My dad passed away just before New Year’s, at 75 years young.
I was the most involved with him near the end, so I’m also helping with everything that is now happening afterwards.
He was in hospice at the Veteran’s Home in King, Wisconsin. It was not sudden, and everyone else around him is doing OK. He was a cook in the army, and let me tell ya… his approach to cooking did not deviate very far from what he learned there.
He bought me my very first computer (maxing out a credit card at Sears in the process) that I used to teach myself Visual Basic and did a ton of early-internet experimenting with, even though he didn’t really understand why I wanted it so desperately or why the phone line was always clogged-up because of it.
It was a Packard Bell Pentium 100, with 8Mb of RAM and a SoundBlaster 16. Most of the time it smelled like cigarettes and warm plastic, but I spent nearly every waking moment on that thing until its heart gave out.
My dad was a hard worker. He was cantankerous. He was loyal and dedicated. He wasn’t school smart (he never really learned to read or write) but he was a veracious observational thinker and enjoyed sharing whatever his latest epiphanies were. He was always ten steps ahead, and always had a hard time explaining how he got there.
He… did not really care about what was appropriate. He spoke his mind, right or wrong. Sometimes funny. Sometimes mean. Sometimes really mean. Sometimes really funny.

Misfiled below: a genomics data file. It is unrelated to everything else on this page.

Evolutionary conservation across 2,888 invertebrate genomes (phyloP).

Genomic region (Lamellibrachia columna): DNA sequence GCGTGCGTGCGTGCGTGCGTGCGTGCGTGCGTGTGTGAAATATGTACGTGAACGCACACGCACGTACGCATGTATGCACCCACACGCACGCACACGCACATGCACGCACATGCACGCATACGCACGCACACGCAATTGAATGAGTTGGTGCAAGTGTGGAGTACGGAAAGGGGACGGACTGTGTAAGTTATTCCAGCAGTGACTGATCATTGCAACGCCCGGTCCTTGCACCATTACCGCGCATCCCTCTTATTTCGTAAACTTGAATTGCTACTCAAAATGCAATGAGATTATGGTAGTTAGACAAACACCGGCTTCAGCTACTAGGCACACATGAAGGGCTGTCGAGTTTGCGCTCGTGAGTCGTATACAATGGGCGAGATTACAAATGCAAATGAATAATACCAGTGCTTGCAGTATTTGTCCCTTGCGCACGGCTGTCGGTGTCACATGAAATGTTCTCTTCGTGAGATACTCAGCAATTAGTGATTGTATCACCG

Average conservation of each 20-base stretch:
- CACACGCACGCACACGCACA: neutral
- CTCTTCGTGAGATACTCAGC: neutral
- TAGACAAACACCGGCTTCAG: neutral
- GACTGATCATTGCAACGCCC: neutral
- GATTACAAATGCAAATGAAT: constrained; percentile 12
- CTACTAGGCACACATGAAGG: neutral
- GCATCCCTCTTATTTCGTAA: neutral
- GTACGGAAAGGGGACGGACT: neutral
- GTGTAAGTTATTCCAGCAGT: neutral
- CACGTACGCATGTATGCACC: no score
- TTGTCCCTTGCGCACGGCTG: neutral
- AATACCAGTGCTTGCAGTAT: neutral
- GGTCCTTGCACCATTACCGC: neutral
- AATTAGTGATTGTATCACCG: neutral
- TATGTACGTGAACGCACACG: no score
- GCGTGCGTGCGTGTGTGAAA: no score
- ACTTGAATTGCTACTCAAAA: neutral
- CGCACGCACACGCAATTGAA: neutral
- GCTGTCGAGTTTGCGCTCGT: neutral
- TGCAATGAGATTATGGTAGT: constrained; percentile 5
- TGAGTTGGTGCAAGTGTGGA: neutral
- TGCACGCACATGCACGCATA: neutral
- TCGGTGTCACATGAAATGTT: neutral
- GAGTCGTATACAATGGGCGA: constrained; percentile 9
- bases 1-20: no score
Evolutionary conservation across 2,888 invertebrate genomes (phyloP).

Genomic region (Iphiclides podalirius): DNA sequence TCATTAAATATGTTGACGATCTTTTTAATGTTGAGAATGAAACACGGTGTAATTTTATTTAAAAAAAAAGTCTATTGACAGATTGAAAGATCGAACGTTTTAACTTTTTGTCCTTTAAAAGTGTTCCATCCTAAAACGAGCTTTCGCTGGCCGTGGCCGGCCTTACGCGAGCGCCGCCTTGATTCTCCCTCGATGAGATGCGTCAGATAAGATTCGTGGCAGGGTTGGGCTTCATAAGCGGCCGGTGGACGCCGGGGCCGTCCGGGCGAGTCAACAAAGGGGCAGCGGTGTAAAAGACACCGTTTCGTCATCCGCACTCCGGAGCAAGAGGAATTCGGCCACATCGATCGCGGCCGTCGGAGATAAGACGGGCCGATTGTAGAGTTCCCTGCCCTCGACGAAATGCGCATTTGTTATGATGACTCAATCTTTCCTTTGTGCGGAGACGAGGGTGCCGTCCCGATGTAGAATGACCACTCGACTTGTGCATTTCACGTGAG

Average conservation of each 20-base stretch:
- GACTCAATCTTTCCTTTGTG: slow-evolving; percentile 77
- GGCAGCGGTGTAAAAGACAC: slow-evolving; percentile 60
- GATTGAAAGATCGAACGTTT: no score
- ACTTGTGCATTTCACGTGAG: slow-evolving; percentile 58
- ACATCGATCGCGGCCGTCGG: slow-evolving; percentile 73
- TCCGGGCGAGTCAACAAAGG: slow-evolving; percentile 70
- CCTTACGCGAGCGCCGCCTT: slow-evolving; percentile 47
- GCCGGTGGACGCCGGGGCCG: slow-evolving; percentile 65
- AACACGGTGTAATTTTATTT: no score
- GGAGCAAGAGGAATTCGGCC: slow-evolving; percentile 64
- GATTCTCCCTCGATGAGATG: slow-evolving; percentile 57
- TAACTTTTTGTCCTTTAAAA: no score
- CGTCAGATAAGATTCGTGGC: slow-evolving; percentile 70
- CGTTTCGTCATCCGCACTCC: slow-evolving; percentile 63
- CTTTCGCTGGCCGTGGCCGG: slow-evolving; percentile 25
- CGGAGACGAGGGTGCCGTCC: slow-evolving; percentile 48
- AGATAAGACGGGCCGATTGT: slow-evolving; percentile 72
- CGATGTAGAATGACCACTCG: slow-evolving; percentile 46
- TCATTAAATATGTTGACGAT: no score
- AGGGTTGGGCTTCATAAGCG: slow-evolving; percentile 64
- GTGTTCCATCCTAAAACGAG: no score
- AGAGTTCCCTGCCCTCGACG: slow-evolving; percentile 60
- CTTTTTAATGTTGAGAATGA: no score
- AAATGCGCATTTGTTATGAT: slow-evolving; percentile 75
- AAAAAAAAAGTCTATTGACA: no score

He only ever had a single job, from age 15 to 60, as a Sexton at Forest Home Cemetery in Milwaukee. It was not an easy job, and I think he secretly enjoyed the hour commute from East Troy because it gave him some alone time, but he did not look forward to his working overtime on Saturday or Sunday as much as I did.
For me, it meant I’d get to go with him into the big city and ride my bike all around his work, possibly scoring a trip to Toys-R-Us afterwards. For him, it meant a few extra hours of overtime to give up his entire weekend, which was usually reserved for keeping the house and cars running, or splitting wood to prepare for winter.
He did his best with me, and I think that’s all any dad can do with a boy as uncompromising and intractable as his daddy.
A lot of people spend their whole lives trying to not be like their parents. I’ve tried to embrace what they made me to be, the next version of them both with the hope that their next revision ends up as more than just bug fixes & performance improvements.
My dad did what I think good dads are supposed to do. He made sacrifices and learned from most of his mistakes. He was always there when I needed anything. He made me figure stuff out on my own. He cared in all the ways he knew how.
His version of teaching me to drive a stick-shift was “here’s the key, figure it out, try not to wreck it, I need it to get to work.” I figured it out, I didn’t wreck it (right away) and he got to work just fine.
Alas, my dad’s overworked heart gave out too, as overworked hearts are prone to do. Dads aren’t perfect, and but mine was for me. Even as thorny as he could be.
Gonna miss ya, pops. You were the tops. 💙